I'm interested in…

  • Strategy & Procedure
  • Catastrophic Injury
  • Professional Indemnity
  • Motor
  • Fraud
  • Disease
  • Liability
  • Commercial Insurance
  • Costs
  • Local Authority
  • Scotland

DWF Case Update: Highways

Laws v Durham County Council
Newcastle upon Tyne County Court

John Thomson reports on the successful defence of a highways tripping claim in which the Claimant challenged the Council’s annual inspection regime.


This was a highway tripping claim in which the Claimant alleged she tripped and fell due to a pothole in the lane at the back of North Gate, Anfield Plain as she was walking to a school to collect her daughter.

The main element of the Claimant’s case at trial was to challenge the Defendant’s 12 monthly inspection regime.

The Claimant’s evidence was that the school was busy, that the back lane was the main access to the school and that no one used the footpath on one side of the lane but instead everyone walked on the road. It was submitted that the Court should therefore apply the footpath standards to the accident locus not the carriageway standards.

The Claimant also called a witness who was a local resident who said she had complained regularly about the condition of the back lane to her local councillor and also by telephone. The witness also confirmed that it was used by parents and children attending the school.   It transpired in cross examination the witness had last attended a meeting with the local councillor approximately three years before the accident.

Claimant’s counsel put great emphasis on the complaints when submitting the road was incorrectly classified and that reports by local residents ought to play a significant role in the Council’s consideration of its highway maintenance policy.  

The Claimant did not raise any issue as regards the defect being missed at the pre-accident inspection which was carried out approximately six months before the accident date. 

It was the Defendant’s case that annual inspections were appropriate.  Evidence was provided as to the number of pupils at the school, approximately 70 – 80 at the time of the accident and that not all of the pupils would use the back lane to get to/from school. Details of the reports made by the claimant’s witness were obtained which showed that only one of her reports was recorded pre-accident and that related to drainage issues not potholes.  Evidence was also given as to the procedure used by the Council when assessing and changing its policy, which was done on an annual basis.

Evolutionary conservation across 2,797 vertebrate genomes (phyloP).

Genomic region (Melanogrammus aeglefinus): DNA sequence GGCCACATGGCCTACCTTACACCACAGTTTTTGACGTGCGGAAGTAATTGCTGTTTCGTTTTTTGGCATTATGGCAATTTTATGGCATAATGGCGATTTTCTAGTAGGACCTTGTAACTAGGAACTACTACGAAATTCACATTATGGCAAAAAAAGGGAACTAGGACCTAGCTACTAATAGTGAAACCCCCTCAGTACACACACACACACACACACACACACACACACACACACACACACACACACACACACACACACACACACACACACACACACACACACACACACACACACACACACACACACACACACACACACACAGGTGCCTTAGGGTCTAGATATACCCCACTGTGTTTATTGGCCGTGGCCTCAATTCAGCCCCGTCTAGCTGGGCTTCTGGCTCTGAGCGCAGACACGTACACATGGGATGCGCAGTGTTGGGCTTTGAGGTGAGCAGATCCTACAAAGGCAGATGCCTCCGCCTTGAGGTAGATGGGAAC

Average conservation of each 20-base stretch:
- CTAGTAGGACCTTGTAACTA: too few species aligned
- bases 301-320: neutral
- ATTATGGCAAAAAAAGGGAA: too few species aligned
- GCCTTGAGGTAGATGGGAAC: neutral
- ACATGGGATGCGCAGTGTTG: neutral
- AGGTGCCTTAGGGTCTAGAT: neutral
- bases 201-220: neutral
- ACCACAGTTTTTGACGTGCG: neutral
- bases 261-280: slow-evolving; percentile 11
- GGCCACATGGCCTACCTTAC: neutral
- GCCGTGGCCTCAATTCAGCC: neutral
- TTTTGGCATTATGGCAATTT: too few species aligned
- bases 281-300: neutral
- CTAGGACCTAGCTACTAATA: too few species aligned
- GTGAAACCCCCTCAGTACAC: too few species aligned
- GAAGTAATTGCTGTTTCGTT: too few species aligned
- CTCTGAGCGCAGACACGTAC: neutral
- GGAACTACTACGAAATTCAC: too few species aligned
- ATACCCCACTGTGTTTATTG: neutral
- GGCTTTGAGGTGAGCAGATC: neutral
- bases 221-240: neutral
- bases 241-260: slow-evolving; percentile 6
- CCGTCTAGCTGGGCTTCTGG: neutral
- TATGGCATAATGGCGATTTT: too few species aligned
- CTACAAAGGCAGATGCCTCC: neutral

District Judge Searl dismissed the Claimant’s claim, accepting the Council had a section 58 defence:

  • The Claimant’s submission that the accident location should be inspected to the footway standard was rejected;

  • It was not accepted that the area was busy on the basis that the Claimant’s own evidence was that no one was in the back lane at the time of her fall, which was just around the end of the school day.

  • On the policy point, the suggestion that local residents’ views should form part of the classification process over the experience of the Defendant’s highways staff, was rejected.

  • The annual policy assessment was appropriate.


This was a strange case as the vast majority of the written evidence prior to trial related to whether the defect was actionable or not, not the inspection policy. When it came to trial, the case was actually presented from a different angle.  However, the Defendant was well prepared with sufficient evidence available to the Court to deal with the policy issues.

This case reminds defendants and their legal advisers to be ready for any of the issues pleaded in the Particulars of Claim then being used as the main thrust of a claim at trial.

DWF acted for the successful Defendant.


For further information please contact John Thompson on +44 (0)191 233 9754 or at john.thompson@dwf.co.uk

By John Thompson

This information is intended as a general discussion surrounding the topics covered and is for guidance purposes only. It does not constitute legal advice and should not be regarded as a substitute for taking legal advice. DWF is not responsible for any activity undertaken based on this information.